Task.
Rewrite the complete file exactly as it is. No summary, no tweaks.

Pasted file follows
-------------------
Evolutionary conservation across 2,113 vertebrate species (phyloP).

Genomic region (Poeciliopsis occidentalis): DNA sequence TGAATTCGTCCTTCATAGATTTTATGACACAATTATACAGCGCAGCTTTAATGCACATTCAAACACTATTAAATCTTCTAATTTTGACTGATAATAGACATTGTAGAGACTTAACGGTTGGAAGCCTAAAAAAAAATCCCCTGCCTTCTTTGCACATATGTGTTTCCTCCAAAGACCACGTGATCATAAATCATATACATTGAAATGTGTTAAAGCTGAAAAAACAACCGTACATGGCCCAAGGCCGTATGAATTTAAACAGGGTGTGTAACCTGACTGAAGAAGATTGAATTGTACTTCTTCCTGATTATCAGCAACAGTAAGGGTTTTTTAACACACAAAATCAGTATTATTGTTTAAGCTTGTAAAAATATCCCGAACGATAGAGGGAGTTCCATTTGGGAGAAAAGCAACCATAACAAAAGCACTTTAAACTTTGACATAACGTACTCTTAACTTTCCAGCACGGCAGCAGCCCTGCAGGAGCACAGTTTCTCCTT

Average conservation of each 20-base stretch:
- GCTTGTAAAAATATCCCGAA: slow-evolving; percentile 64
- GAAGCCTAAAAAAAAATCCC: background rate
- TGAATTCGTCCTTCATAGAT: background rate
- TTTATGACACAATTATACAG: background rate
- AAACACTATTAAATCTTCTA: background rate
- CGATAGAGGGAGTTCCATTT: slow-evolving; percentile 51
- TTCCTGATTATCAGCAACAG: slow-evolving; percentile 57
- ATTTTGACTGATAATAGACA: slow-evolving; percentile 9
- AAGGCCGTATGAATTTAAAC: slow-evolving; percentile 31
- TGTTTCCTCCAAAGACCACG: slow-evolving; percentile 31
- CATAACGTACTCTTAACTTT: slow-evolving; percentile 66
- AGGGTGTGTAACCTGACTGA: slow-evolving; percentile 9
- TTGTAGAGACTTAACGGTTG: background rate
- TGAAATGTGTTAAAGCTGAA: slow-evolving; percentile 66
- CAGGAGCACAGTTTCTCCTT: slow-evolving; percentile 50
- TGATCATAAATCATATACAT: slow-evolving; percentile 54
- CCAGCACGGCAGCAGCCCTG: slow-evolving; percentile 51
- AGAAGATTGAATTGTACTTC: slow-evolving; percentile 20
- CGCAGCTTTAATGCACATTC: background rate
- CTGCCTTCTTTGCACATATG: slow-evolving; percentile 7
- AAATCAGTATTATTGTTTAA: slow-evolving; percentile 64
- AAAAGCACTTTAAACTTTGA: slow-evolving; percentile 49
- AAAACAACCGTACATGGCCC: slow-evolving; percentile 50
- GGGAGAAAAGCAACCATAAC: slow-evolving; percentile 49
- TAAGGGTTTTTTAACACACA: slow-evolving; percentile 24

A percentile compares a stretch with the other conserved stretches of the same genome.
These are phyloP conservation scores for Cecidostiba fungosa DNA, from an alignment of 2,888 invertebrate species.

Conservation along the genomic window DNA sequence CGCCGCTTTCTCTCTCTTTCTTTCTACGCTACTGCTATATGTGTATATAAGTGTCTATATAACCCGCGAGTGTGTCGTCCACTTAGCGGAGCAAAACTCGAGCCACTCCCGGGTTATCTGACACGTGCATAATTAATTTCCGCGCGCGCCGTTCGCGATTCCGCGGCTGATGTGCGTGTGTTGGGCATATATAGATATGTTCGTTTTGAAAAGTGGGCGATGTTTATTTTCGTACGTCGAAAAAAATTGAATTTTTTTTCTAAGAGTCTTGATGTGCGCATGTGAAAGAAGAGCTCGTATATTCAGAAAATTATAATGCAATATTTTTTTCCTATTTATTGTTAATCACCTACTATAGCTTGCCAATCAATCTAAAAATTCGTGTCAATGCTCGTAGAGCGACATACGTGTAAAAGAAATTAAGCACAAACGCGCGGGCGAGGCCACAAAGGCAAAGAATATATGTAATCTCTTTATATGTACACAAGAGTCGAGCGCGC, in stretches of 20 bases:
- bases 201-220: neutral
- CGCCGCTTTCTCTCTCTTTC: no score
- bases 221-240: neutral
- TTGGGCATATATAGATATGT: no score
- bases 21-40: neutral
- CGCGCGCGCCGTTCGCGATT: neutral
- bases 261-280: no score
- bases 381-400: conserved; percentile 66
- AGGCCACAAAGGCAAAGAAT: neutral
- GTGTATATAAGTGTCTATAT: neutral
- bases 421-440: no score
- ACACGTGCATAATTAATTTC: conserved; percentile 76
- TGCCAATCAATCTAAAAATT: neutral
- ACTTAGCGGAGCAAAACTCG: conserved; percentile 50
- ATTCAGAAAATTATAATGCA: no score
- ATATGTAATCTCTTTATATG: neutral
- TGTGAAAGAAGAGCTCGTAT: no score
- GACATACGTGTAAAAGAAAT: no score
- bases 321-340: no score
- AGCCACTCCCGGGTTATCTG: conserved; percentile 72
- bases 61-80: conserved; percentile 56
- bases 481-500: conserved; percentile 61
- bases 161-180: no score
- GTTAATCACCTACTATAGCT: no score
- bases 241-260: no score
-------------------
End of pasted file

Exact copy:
Evolutionary conservation across 2,113 vertebrate species (phyloP).

Genomic region (Poeciliopsis occidentalis): DNA sequence TGAATTCGTCCTTCATAGATTTTATGACACAATTATACAGCGCAGCTTTAATGCACATTCAAACACTATTAAATCTTCTAATTTTGACTGATAATAGACATTGTAGAGACTTAACGGTTGGAAGCCTAAAAAAAAATCCCCTGCCTTCTTTGCACATATGTGTTTCCTCCAAAGACCACGTGATCATAAATCATATACATTGAAATGTGTTAAAGCTGAAAAAACAACCGTACATGGCCCAAGGCCGTATGAATTTAAACAGGGTGTGTAACCTGACTGAAGAAGATTGAATTGTACTTCTTCCTGATTATCAGCAACAGTAAGGGTTTTTTAACACACAAAATCAGTATTATTGTTTAAGCTTGTAAAAATATCCCGAACGATAGAGGGAGTTCCATTTGGGAGAAAAGCAACCATAACAAAAGCACTTTAAACTTTGACATAACGTACTCTTAACTTTCCAGCACGGCAGCAGCCCTGCAGGAGCACAGTTTCTCCTT

Average conservation of each 20-base stretch:
- GCTTGTAAAAATATCCCGAA: slow-evolving; percentile 64
- GAAGCCTAAAAAAAAATCCC: background rate
- TGAATTCGTCCTTCATAGAT: background rate
- TTTATGACACAATTATACAG: background rate
- AAACACTATTAAATCTTCTA: background rate
- CGATAGAGGGAGTTCCATTT: slow-evolving; percentile 51
- TTCCTGATTATCAGCAACAG: slow-evolving; percentile 57
- ATTTTGACTGATAATAGACA: slow-evolving; percentile 9
- AAGGCCGTATGAATTTAAAC: slow-evolving; percentile 31
- TGTTTCCTCCAAAGACCACG: slow-evolving; percentile 31
- CATAACGTACTCTTAACTTT: slow-evolving; percentile 66
- AGGGTGTGTAACCTGACTGA: slow-evolving; percentile 9
- TTGTAGAGACTTAACGGTTG: background rate
- TGAAATGTGTTAAAGCTGAA: slow-evolving; percentile 66
- CAGGAGCACAGTTTCTCCTT: slow-evolving; percentile 50
- TGATCATAAATCATATACAT: slow-evolving; percentile 54
- CCAGCACGGCAGCAGCCCTG: slow-evolving; percentile 51
- AGAAGATTGAATTGTACTTC: slow-evolving; percentile 20
- CGCAGCTTTAATGCACATTC: background rate
- CTGCCTTCTTTGCACATATG: slow-evolving; percentile 7
- AAATCAGTATTATTGTTTAA: slow-evolving; percentile 64
- AAAAGCACTTTAAACTTTGA: slow-evolving; percentile 49
- AAAACAACCGTACATGGCCC: slow-evolving; percentile 50
- GGGAGAAAAGCAACCATAAC: slow-evolving; percentile 49
- TAAGGGTTTTTTAACACACA: slow-evolving; percentile 24

A percentile compares a stretch with the other conserved stretches of the same genome.
These are phyloP conservation scores for Cecidostiba fungosa DNA, from an alignment of 2,888 invertebrate species.

Conservation along the genomic window DNA sequence CGCCGCTTTCTCTCTCTTTCTTTCTACGCTACTGCTATATGTGTATATAAGTGTCTATATAACCCGCGAGTGTGTCGTCCACTTAGCGGAGCAAAACTCGAGCCACTCCCGGGTTATCTGACACGTGCATAATTAATTTCCGCGCGCGCCGTTCGCGATTCCGCGGCTGATGTGCGTGTGTTGGGCATATATAGATATGTTCGTTTTGAAAAGTGGGCGATGTTTATTTTCGTACGTCGAAAAAAATTGAATTTTTTTTCTAAGAGTCTTGATGTGCGCATGTGAAAGAAGAGCTCGTATATTCAGAAAATTATAATGCAATATTTTTTTCCTATTTATTGTTAATCACCTACTATAGCTTGCCAATCAATCTAAAAATTCGTGTCAATGCTCGTAGAGCGACATACGTGTAAAAGAAATTAAGCACAAACGCGCGGGCGAGGCCACAAAGGCAAAGAATATATGTAATCTCTTTATATGTACACAAGAGTCGAGCGCGC, in stretches of 20 bases:
- bases 201-220: neutral
- CGCCGCTTTCTCTCTCTTTC: no score
- bases 221-240: neutral
- TTGGGCATATATAGATATGT: no score
- bases 21-40: neutral
- CGCGCGCGCCGTTCGCGATT: neutral
- bases 261-280: no score
- bases 381-400: conserved; percentile 66
- AGGCCACAAAGGCAAAGAAT: neutral
- GTGTATATAAGTGTCTATAT: neutral
- bases 421-440: no score
- ACACGTGCATAATTAATTTC: conserved; percentile 76
- TGCCAATCAATCTAAAAATT: neutral
- ACTTAGCGGAGCAAAACTCG: conserved; percentile 50
- ATTCAGAAAATTATAATGCA: no score
- ATATGTAATCTCTTTATATG: neutral
- TGTGAAAGAAGAGCTCGTAT: no score
- GACATACGTGTAAAAGAAAT: no score
- bases 321-340: no score
- AGCCACTCCCGGGTTATCTG: conserved; percentile 72
- bases 61-80: conserved; percentile 56
- bases 481-500: conserved; percentile 61
- bases 161-180: no score
- GTTAATCACCTACTATAGCT: no score
- bases 241-260: no score